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K.J. Wahlin, R. Adler; Dynamics of Synaptic Assembly in Developing Chick Embryo Photoreceptors . Invest. Ophthalmol. Vis. Sci. 2006;47(13):4182.
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© ARVO (1962-2015); The Authors (2016-present)
The lack of synapse formation between graft and host tissues remains a major obstacle for cell replacement therapy aimed at treating blinding retinal degenerations. Overcoming this limitation would require inducing transplanted cells and their adult host retina to recapitulate the events underlying synaptogenesis in the embryo. The purpose of this study was to elucidate some aspects of these phenomena in the developing chick retina.
A developmental series of embryonic retinas were either lysed for RNA isolation and cDNA synthesis, or fixed for histological sectioning. Semi–quantitative PCR, immunocytochemistry (ICC), in situ hybridization (ISH) and confocal microscopy were used to investigate expression patterns of pre–synaptic, post–synaptic and cell adhesion molecules. Globally amplified cDNA from photoreceptor and inner retinal layers, isolated by laser capture micro–dissection (LCM), were also analyzed by PCR to delineate differences in expression between retinal layers.
Photoreceptor terminals become organized at a molecular level during a restricted, 3–day long period, when synthesis, transport and assembly of synaptic components occur in a defined sequence. An early phase of synthesis of synaptic precursors (i.e.CSP–1, PSD–95, SV2) appeared initially restricted to inner segments (IS), but by ED16 transport packets of building blocks were seen migrating along the soma, towards synaptic terminals. Concomitant decreases in the IS suggested that synthesis was downregulated at that time. Pre–synaptic components became assembled into mature synaptic structures by ED18, when they showed piccolo(+) synaptic ribbons. These pre–synaptic events correlated temporally with the differentiation of post–synaptic structures, which invaginate into PhR terminals and express GluR4 in the distal aspect of their dendrites.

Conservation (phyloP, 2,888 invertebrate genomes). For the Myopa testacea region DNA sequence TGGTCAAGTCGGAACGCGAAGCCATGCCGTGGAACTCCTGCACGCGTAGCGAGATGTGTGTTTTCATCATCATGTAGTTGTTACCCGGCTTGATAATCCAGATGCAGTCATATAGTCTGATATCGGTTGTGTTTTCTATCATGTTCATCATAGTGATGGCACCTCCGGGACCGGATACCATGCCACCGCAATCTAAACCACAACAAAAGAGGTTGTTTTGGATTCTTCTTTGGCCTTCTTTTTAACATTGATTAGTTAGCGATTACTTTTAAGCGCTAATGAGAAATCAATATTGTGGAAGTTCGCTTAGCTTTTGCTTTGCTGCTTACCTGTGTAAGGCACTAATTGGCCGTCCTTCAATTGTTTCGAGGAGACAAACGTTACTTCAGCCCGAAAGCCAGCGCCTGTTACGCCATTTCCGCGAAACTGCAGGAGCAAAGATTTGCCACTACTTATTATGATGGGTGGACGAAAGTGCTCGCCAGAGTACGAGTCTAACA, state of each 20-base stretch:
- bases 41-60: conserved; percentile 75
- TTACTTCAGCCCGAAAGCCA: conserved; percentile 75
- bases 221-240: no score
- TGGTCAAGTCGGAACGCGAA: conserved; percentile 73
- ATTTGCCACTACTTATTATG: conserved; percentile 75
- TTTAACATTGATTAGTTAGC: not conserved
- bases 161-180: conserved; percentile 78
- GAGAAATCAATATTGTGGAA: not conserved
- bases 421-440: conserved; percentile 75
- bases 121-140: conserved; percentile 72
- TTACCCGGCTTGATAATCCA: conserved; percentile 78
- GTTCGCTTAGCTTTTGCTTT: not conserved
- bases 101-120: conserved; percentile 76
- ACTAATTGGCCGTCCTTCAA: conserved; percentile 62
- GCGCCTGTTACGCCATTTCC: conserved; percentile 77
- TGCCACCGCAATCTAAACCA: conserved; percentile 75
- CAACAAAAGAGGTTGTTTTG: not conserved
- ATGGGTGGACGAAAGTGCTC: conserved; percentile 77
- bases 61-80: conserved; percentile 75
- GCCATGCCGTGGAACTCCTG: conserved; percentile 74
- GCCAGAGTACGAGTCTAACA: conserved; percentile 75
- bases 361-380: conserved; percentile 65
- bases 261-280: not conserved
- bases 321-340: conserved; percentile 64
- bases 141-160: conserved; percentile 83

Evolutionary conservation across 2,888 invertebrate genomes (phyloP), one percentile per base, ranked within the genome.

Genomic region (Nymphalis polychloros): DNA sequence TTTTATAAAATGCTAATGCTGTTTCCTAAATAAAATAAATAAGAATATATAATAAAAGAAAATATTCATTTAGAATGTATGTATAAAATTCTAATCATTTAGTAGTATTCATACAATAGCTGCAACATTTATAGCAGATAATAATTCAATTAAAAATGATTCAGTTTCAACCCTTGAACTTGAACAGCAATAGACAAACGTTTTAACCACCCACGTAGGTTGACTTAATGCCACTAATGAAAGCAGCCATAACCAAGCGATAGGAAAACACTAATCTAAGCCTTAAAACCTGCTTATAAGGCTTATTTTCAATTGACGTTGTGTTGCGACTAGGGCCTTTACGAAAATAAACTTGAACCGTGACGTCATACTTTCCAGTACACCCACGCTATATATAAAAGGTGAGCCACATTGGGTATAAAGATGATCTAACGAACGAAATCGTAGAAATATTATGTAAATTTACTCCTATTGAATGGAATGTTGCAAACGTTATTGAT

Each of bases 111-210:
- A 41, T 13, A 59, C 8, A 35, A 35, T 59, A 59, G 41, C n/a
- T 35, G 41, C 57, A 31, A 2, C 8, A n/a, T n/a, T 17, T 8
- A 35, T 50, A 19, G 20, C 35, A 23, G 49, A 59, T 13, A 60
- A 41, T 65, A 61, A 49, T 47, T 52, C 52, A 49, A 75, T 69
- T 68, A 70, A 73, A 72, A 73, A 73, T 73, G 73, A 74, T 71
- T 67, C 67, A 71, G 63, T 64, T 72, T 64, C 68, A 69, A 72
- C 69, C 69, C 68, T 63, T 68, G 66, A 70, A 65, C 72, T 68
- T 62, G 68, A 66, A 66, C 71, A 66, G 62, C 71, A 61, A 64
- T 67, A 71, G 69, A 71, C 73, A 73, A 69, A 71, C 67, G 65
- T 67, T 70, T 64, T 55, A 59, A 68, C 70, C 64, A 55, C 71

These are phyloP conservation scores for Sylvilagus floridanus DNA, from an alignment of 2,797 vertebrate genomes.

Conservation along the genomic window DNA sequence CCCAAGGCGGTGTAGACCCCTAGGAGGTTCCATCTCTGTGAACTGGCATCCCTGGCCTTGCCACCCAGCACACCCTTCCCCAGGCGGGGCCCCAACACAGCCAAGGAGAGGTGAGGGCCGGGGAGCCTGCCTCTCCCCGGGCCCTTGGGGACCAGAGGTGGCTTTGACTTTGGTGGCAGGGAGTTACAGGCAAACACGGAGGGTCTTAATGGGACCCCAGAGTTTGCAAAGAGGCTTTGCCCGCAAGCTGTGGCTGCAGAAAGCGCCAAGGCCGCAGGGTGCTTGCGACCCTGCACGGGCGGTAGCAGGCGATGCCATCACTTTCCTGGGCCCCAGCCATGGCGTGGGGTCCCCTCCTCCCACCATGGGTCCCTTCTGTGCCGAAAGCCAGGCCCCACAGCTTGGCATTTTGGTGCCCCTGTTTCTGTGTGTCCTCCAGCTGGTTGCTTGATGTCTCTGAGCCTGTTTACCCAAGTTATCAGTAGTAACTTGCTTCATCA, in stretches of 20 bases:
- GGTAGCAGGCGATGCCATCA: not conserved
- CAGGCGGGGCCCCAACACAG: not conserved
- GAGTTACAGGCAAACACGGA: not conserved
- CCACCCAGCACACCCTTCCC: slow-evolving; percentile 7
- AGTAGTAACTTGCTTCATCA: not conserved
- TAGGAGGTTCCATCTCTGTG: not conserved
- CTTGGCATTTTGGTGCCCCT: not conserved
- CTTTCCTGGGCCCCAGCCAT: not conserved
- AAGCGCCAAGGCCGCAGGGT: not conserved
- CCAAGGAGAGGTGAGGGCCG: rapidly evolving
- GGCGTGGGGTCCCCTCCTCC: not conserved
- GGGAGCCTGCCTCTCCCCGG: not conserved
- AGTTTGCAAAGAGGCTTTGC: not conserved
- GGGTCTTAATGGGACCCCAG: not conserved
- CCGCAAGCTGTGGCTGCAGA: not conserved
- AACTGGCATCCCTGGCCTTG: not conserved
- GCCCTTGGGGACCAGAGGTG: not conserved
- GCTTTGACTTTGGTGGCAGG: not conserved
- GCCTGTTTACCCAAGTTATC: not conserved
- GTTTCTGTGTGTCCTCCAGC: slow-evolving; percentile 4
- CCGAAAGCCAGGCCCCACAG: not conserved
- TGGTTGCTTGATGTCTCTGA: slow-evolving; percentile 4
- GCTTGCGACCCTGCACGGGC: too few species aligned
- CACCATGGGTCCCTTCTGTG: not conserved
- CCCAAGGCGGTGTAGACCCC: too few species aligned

Our results suggest that synapse formation between transplanted cells and an adult host would likely require the synthesis, transport and assembly of a large number of building blocks, which should be temporally and spatially coordinated in pre– and post–synaptic cells.
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